The Espoma Company Q Osmocote Q OXO For more information, please contact us at Horticultural Partners [email protected] America In Bloom Q Bellingrath Gardens & Home Q The Colonial Williamsburg Foundation Q Cox Arboretum Metropark or (703) 768-5700. Q Friends of Fellows Riverside Gardens Q The Gardeners of America/Men’s Garden Clubs of America Q The Omni Homestead
Q Inniswood Garden Society Q Wegerzyn Gardens Foundation
4 the American Gardener The American NOTES CFROM RIVER FARM GARDENER
EDITOR David J. Ellis MANAGING EDITOR AND ART DIRECTOR Mary Yee ASSOCIATE EDITOR Viveka Neveln ATIONAL POLLINATOR WEEK is June 20 to 26, which is a great time EDITORIAL INTERN to stop and think about what we as gardeners can do—individually Mary Chadduck and collectively—to counteract the current decline in the number and CONTRIBUTING EDITOR N health of pollinators. Last summer, the American Horticultural Society became a Rita Pelczar part of the National Pollinator Garden Network (NPGN). The NPGN represents CONTRIBUTING WRITER the interests of the garden, pollinator, and conservation communities, which are Carole Ottesen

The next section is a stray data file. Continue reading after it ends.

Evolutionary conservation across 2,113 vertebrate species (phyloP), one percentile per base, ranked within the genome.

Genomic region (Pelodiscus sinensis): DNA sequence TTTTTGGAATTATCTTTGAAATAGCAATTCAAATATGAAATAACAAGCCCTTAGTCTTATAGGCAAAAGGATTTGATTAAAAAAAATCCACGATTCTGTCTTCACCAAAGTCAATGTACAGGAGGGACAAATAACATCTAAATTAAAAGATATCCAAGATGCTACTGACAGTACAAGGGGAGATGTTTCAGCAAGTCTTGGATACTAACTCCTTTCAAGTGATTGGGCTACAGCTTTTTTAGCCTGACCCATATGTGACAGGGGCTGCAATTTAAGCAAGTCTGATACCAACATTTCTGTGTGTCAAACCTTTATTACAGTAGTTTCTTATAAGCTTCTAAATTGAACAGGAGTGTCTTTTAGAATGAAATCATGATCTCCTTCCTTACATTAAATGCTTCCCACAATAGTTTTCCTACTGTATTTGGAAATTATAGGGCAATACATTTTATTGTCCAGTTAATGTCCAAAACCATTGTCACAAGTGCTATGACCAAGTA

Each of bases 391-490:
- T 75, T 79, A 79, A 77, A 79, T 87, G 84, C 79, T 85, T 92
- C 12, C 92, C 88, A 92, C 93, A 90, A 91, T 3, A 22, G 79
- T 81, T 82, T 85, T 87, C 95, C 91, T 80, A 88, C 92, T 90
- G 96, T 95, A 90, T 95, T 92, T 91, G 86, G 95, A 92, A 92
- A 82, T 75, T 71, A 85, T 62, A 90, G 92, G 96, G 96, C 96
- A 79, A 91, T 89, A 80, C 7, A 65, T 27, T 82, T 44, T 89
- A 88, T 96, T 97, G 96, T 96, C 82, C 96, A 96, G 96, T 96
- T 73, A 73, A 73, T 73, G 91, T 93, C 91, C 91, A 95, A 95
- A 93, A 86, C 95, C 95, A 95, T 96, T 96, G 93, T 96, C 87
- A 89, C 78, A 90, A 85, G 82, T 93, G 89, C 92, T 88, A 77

collaborating to combat this trend. EDITORIAL ADVISORY BOARD One proven way to reverse the dwindling pollinator populations is to increase the CHAIR Ethne Clarke number of pollinator-friendly gardens. Each new garden, whether big or small, across Colorado Springs, Colorado the country means more nectar and pollen Linda Askey sources, more welcoming habitat areas, Birmingham, Alabama and more people dedicated to pollina- Julie Chai Mountain View, California tor-friendly sustainable gardening practic- Mary Irish es. It’s a simple way to make a difference. San Antonio, Texas A signature program of the NPGN is Panayoti Kelaidis the Million Pollinator Garden Challenge, Denver, Colorado which was launched last June. Since then, Charlie Nardozzi tens of thousands of pollinator gardens Burlington, Vermont have been created, including our very own Denny Schrock wildlife garden here at River Farm, thanks Ames, Iowa to our 2015 horticulture interns Sam Guc- 2015 interns Sam Guccione and Stacee Jessica Walliser cione and Stacee Snyder. These two young Snyder in River Farm’s wildlife garden Pittsburgh, Pennsylvania people spent the summer researching and Kris Wetherbee Oakland, Oregon locating the most appropriate plants to include, creating a design, and putting in the